The COVID-19 pandemic has forced the federal government to take a very active role in providing financial aid for Canadians. In March, it unveiled the Canada Emergency Response Benefit (CERB), a $2,000/month program that was used by millions of Canadians over the spring and summer. The CERB expired this fall and was replaced by three new benefit programs. Canadians can apply for these benefits through the Canada Revenue Agency (CRA) online portal, or by phone. Today, I want to discuss whether you qualify for these new benefits.
CRA: Canada Recovery Benefit eligibility
In early October, I’d discussed the Canada Recovery Benefit (CRB). Like the CERB, this benefit is run through the CRA.
According to the government of Canada website, the CRB gives income support to employed and self-employed individuals who are directly affected by COVID-19 and are not entitled to revamped Employment Insurance (EI) benefits. Those who are eligible will receive $1,000 for a two-week period. Recipients must re-apply, assuming they meet the criteria, for every two-week stretch.
To qualify for the CRB, applicants must have lost employment or self-employment for reasons related to the COVID-19 pandemic. Alternatively, applicants must have had a 50% reduction in their average weekly income compared to the previous year. Moreover, those applying for the CRB must not have applied for the Canada Recovery Sickness Benefit (CRSB), the Canada Recovery Caregiving Benefit (CRCB), short-term disability benefits, workers’ compensation benefits, EI benefits, or Québec Parental Insurance Plan (QPIP) benefits. Applicants must have earned at least $5,000 in 2019, 2020, or in the 12 months before applying. Most importantly, applicants must be actively looking for work.
Do you qualify for the other two benefits?
Canadians can also apply for the two new benefits through the CRA. The CRSB and CRCB possess very similar eligibility criteria to the CRB.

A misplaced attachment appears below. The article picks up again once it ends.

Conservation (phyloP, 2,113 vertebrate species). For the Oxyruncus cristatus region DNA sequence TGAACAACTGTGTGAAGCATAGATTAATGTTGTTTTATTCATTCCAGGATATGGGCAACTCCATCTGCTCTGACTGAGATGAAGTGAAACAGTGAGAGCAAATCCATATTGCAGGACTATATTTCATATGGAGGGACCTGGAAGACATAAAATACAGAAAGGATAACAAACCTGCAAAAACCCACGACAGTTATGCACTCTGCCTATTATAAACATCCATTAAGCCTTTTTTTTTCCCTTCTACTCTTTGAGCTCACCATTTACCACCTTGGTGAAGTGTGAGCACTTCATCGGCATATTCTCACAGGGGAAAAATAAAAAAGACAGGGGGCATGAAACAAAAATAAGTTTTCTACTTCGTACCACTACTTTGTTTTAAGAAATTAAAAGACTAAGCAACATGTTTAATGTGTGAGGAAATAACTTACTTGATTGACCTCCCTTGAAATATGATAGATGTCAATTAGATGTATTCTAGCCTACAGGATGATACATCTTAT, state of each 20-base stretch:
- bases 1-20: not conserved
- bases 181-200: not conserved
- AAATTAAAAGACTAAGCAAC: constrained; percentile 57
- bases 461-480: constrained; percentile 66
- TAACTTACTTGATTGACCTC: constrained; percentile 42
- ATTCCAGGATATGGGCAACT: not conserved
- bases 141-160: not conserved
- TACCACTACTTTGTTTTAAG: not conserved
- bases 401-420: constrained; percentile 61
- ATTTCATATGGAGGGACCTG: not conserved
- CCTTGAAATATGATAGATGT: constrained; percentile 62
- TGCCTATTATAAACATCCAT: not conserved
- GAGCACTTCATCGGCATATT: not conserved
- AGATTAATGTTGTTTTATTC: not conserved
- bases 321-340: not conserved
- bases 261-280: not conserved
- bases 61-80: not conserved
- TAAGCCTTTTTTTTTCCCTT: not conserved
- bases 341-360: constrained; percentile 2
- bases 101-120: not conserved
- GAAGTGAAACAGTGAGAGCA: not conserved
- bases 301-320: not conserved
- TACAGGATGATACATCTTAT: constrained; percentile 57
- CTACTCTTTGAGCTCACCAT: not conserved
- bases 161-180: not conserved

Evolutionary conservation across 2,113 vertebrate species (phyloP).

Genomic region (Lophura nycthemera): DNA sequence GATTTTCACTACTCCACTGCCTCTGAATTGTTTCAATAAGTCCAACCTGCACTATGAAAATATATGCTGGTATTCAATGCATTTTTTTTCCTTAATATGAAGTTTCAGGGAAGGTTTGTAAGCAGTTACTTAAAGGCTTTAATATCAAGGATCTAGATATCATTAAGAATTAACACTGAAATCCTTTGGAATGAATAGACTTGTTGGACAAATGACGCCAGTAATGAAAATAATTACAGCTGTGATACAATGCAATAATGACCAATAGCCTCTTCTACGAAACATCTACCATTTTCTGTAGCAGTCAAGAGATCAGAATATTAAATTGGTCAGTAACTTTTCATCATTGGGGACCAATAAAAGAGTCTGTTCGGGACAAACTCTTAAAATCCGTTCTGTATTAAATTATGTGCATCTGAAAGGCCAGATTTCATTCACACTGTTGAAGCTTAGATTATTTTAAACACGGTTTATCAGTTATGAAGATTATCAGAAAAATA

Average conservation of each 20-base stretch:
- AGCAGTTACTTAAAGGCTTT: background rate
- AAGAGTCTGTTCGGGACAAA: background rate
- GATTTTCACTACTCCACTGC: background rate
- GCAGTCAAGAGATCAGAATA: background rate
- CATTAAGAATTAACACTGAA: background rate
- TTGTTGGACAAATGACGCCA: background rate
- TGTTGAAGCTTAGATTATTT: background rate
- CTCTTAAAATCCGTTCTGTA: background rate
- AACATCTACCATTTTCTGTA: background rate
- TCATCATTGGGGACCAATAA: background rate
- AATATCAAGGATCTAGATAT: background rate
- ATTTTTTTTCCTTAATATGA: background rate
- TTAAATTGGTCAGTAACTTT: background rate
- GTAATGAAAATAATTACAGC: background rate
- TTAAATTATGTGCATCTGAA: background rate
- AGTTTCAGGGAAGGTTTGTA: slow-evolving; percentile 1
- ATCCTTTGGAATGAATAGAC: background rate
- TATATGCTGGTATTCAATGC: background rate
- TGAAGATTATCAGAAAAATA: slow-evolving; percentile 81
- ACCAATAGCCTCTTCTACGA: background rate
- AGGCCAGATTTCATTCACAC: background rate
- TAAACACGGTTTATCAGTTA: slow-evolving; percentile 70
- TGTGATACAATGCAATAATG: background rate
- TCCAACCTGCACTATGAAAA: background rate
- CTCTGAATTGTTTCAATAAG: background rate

In order to qualify for the CRSB through the CRA, applicants must be unable to work at least 50% of their scheduled work week because they are self-isolating. Acceptable reasons for self-isolating are as follows: the applicant is sick with COVID-19 or may have COVID-19, or the applicant has been advised to self-isolate due to COVID-19. Finally, the applicant has an underlying health condition that puts them at greater risk of getting COVID-19. The remaining criteria mirror eligibility for the CRB.
Thirdly, in order to qualify for the CRCB, applicants must be unable to work at least 50% of their scheduled work week, because they are caring for a family member. The applicant is caring for a child under 12 years old or a family member who needs supervised care because they are at home. Acceptable reasons include the closure of the daycare, school, day program, or care facility; regular care services are unavailable due to COVID-19; or the person under their care is sick with COVID-19 or is showing symptoms, at risk of serious health complications if they get COVID-19, or is self-isolating due to COVID-19.
The only additional criteria for the CRCB is that the applicant is the only person in their household applying for this benefit through the CRA.
Here’s an ironclad way to generate income without having to pay the CRA
Whew, that is a lot to remember for potential applicants. These benefits are a helpful alternative after the CERB expired. However, Canadians should also explore income generation alternatives through a Tax-Free Savings Account (TFSA). Income generated in a TFSA is always tax-free. That way, you avoid any CRA-related headaches.
Scotiabank (TSX:BNS)(NYSE:BNS) is one of my favourite bank stocks to target right now, especially in a TFSA. Its shares have dropped 11% in 2020. However, the stock is up 8.7% week over week. Despite that, Scotiabank stock still possesses a favourable price-to-earnings ratio of 10 and a price-to-book value of 1.1.
Even better, Scotiabank offers a quarterly dividend of $0.90 per share. That represents a strong 5.8% yield. When it comes to income generation, Scotiabank is the heaviest hitter of its Big Six peers right now. This is a reliable vehicle for TFSA investors on the hunt for dividends.
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Fool contributor Ambrose O'Callaghan has no position in any of the stocks mentioned. The Motley Fool recommends BANK OF NOVA SCOTIA.